Product Focus: St. George & The Dragon

We proudly have three different representations of St George and the Dragon in our Pocket Square Collection.

The Myth

According to the myth, the region was terrorised by a dragon, which lived in a nearby lake and poisoned the water. In order to prevent the dragon from killing his people, the King offered sacrifices of sheep, as well as some of his own people.

While this kept the dragon happy, the citizens were worried that they would be chosen next to be sacrificed to the dragon. According to the legend, one day the King’s own daughter was chosen to be offered to the dragon.  The people, who had seen many of their family and friends sacrificed, refused the offer of gold and silver from the King, in return for another citizen to take her place. The princess was therefore sent to the dragon, dressed as a bride and wearing her royal crown.

On her way to the lake, she met St George on his horse, who at once told her he would kill the dragon and save her life. The princess refused, but the gallant St George attacked the dragon, slaying him, and saving the princess’ life.

"I love these three designs as pocket squares. The varying depictions of the legend through different centuries are fascinating, and even though the central story is the same, there are different elements highlighted in each artist's work. My favourite one would have to be the Rubens; the colours are just fantastic, and give a range of options in terms of outfit combinations."


Elliott Rampley, Co-Founder


The oldest of the three variations, and painted in the 1550s, Tintoretto's version of the legend chooses to focus on the princess as she flees from the dragon being slayed by St George. While the princess runs from the scene, we can see a heavenly figure in the dramatic cloudscape, looking down to help St George defeat the dragon. The motion and energy of the scene is visible in the swirling clothing, as the princess runs towards the onlooker and the horse charges towards the dragon. 

The work was originally intended for an altarpiece but was only used in a private family chapel. It can now be found in the National Gallery in London, where it has been since 1831.

Tintoretto St George & the dragon


Through the use of contrasts, Rubens effectively portrays the overall good versus evil theme of the legend of St George. George is shown as being physically above the dragon, symbolising good overcoming evil, and this is further compounded by the contrast in light, with the dragon painted in the relative darkness, and St George and the princess in light. The princess in this rendition is the personification of the Catholic Church, with the lamb she holds representing the innocence and purity of the church. 

It was unusual at the time to show a horse frothing at the mouth, as another way to show the passion with which St George fights the dragon. Having taken inspiration from Virgil's Aeneid and Pliny the Elder's works where passion and effort is conveyed by foaming horses, this soon became commonplace among artists who followed in Rubens' footsteps. 

It is widely believed that the painting was originally intended for a church dedicated to St George, however, Rubens kept the artwork until his death in 1640. After his death, Felipe IV of Spain bought the piece and it is still held in Spain, at the Museo del Prado in Madrid.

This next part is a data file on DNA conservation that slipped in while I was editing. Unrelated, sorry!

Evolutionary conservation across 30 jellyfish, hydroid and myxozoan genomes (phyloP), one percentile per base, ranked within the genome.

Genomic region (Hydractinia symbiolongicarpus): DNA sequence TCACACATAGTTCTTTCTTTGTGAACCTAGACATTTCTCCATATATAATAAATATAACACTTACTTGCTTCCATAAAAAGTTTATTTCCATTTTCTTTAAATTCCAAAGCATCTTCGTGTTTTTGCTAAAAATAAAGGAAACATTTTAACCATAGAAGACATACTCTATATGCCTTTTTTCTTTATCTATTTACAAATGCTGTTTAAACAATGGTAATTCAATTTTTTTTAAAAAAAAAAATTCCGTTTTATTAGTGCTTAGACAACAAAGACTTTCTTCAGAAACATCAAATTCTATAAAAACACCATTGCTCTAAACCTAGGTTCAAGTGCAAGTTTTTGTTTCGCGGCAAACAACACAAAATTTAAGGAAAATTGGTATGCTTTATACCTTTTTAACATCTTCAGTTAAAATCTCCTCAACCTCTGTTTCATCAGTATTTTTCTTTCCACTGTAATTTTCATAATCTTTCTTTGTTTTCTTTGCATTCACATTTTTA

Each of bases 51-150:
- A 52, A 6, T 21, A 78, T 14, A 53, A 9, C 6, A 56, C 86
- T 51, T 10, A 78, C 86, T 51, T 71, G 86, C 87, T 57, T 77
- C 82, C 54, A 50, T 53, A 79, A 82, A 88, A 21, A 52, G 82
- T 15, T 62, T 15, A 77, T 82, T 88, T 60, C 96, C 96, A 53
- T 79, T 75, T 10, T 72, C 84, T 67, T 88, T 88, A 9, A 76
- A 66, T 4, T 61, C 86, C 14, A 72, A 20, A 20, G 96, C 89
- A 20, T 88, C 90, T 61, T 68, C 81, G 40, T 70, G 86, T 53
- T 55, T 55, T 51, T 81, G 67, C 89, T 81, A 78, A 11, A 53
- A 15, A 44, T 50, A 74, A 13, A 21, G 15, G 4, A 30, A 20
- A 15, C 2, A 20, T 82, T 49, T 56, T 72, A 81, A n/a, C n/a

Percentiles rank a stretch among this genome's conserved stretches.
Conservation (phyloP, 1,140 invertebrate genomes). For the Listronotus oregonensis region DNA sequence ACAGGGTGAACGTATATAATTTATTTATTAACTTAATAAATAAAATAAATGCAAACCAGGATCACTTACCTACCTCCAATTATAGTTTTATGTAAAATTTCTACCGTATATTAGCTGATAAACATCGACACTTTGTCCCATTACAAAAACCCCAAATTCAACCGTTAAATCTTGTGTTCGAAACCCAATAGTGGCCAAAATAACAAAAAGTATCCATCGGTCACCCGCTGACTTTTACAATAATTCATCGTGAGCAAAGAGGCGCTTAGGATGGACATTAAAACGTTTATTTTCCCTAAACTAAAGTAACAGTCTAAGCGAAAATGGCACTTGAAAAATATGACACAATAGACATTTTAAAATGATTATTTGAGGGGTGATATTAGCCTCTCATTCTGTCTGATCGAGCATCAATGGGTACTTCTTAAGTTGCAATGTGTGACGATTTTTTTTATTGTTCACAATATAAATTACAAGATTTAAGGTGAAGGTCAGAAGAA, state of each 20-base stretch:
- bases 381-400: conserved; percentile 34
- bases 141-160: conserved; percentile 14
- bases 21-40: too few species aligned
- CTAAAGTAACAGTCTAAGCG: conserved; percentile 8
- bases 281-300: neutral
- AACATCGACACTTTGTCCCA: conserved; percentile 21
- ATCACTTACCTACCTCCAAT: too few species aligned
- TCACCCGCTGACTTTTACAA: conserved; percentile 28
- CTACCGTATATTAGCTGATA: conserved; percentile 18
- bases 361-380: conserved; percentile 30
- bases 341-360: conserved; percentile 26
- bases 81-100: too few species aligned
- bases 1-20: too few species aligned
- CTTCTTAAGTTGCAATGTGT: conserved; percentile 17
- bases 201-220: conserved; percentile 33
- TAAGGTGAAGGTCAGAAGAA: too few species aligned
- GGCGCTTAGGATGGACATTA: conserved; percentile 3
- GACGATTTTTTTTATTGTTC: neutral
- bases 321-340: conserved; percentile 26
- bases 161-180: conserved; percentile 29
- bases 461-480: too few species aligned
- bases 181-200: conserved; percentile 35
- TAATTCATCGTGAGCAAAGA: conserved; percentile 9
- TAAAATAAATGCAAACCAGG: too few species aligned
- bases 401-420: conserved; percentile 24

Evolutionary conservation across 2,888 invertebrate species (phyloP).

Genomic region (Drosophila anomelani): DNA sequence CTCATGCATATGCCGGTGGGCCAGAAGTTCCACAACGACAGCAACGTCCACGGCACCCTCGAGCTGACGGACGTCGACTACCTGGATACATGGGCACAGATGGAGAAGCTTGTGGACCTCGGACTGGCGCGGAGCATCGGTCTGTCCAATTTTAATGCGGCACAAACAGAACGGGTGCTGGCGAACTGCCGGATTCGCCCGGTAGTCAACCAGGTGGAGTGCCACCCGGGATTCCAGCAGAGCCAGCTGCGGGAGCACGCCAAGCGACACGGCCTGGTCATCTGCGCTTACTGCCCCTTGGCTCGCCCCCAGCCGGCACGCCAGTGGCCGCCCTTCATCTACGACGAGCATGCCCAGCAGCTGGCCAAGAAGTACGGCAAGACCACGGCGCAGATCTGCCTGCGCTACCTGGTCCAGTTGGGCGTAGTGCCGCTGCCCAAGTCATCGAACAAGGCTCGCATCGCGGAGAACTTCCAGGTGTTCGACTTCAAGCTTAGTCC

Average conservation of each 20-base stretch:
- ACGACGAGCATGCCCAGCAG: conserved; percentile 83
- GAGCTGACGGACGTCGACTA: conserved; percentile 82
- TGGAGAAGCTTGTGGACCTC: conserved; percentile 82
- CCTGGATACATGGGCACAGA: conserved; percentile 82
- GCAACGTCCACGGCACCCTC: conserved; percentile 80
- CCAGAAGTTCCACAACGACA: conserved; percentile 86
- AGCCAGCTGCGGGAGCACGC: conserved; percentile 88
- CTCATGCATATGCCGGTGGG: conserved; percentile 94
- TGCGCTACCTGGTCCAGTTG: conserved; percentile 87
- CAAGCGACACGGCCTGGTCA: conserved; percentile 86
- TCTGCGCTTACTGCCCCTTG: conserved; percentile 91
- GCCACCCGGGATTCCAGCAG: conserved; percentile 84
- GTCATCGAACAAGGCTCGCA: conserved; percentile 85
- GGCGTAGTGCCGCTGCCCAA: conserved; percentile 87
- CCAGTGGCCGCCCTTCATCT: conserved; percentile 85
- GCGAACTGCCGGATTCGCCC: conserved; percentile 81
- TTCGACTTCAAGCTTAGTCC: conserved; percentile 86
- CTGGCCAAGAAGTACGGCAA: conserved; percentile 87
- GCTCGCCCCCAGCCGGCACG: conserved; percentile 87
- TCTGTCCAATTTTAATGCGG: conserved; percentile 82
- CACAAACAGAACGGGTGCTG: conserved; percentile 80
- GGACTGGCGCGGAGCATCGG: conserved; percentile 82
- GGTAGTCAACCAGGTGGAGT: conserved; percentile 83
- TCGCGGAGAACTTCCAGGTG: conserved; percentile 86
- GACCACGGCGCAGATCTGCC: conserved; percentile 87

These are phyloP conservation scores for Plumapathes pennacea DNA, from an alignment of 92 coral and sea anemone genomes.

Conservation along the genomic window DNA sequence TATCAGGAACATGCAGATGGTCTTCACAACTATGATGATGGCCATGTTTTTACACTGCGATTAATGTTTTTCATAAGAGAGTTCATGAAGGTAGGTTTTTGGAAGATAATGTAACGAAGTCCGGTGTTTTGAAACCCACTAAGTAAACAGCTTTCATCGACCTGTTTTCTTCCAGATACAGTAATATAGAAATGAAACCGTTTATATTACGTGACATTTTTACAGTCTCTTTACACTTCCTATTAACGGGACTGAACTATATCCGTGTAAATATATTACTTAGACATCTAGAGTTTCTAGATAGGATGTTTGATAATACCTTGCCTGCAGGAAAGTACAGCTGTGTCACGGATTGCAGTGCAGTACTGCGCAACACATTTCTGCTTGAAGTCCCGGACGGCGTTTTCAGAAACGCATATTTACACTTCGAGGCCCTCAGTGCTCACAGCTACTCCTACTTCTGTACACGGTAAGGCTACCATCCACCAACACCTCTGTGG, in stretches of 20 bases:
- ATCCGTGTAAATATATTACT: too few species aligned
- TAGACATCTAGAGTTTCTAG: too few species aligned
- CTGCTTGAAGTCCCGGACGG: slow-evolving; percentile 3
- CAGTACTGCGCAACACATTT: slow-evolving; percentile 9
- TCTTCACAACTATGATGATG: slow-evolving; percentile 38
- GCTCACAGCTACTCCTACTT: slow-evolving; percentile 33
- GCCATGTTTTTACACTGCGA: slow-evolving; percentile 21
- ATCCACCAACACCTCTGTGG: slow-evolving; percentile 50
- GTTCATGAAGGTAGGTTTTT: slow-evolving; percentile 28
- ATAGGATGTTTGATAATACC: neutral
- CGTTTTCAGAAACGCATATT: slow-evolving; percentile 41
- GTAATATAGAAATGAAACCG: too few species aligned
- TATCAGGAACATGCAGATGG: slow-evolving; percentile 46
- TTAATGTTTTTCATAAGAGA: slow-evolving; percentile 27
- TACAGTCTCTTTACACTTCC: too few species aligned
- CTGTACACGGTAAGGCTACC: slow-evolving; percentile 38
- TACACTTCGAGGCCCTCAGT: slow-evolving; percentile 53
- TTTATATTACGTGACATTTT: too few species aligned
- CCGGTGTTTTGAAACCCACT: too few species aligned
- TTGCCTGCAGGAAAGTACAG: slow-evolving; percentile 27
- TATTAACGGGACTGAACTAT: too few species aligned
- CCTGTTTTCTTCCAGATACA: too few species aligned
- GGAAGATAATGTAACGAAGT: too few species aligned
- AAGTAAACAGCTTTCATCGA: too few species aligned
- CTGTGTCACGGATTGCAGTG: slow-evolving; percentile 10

Rubens St George & The Dragon Prado


Moreau painted St George on his white horse, charging the dragon with a lance. St George is dominating the composition, and his horse is at the centre of the piece. They are the main source of brightness in the painting, the dragon and the mountains around being quite muted. St George, painted in the brightness with a red cape which looks like an angel’s wing, triumphing over the evil represented by darkness.

Unlike in the painting of Tintoretto, the princess is represented in the background, praying, the castle in the far background. Moreau made her seem almost peaceful, accepting of her fate. 

St George and the Dragon by Moreau

What Makes Our Pocket Squares Special?

We believe that 40cm is the minimum size for a high quality pocket square. Any smaller and it will slide down inside your pocket with any movement of your jacket, while it limits the number of folds you can achieve as there is not enough volume to hold it in place. It goes without saying we would never advocate any form of pocket square holder. All our pocket squares are either 42cm x 42cm or 40cm x 40cm.

St George Pocket Square Fold

We use the finest mulberry silk with our silk and wool/silk pocket squares. The quality of the fabric can be seen in the texture and the level of detail and vibrancy of the finished product. All our pocket squares are printed in Macclesfield, England, an area renowned for silk printing for the past 200 years.

St George Pocket Square

We take the utmost care in printing our pocket squares, which results in truly remarkable levels of detail. Faces, objects and colours are sharp and well defined to give a truly stunning finish. We also take exceptional care with the colour bleed, so the print is almost as crisp on the back as it is on the front, allowing for an unlimited number of folds.

St George Pocket Square

The art of hand rolling pocket squares is a unique craft and truly makes each piece individual and unique. We feel that the precision and care taken by our skilled artisans gives each square its own unique character, finish and feel. To create the finest rolled hems, the edge of the silk must be softy turned over with a handheld needle and then small stitches are inserted approximately one half to one centimetre apart around the edge, creating a supple yet prominent border.

St George Handrolled Pocket Square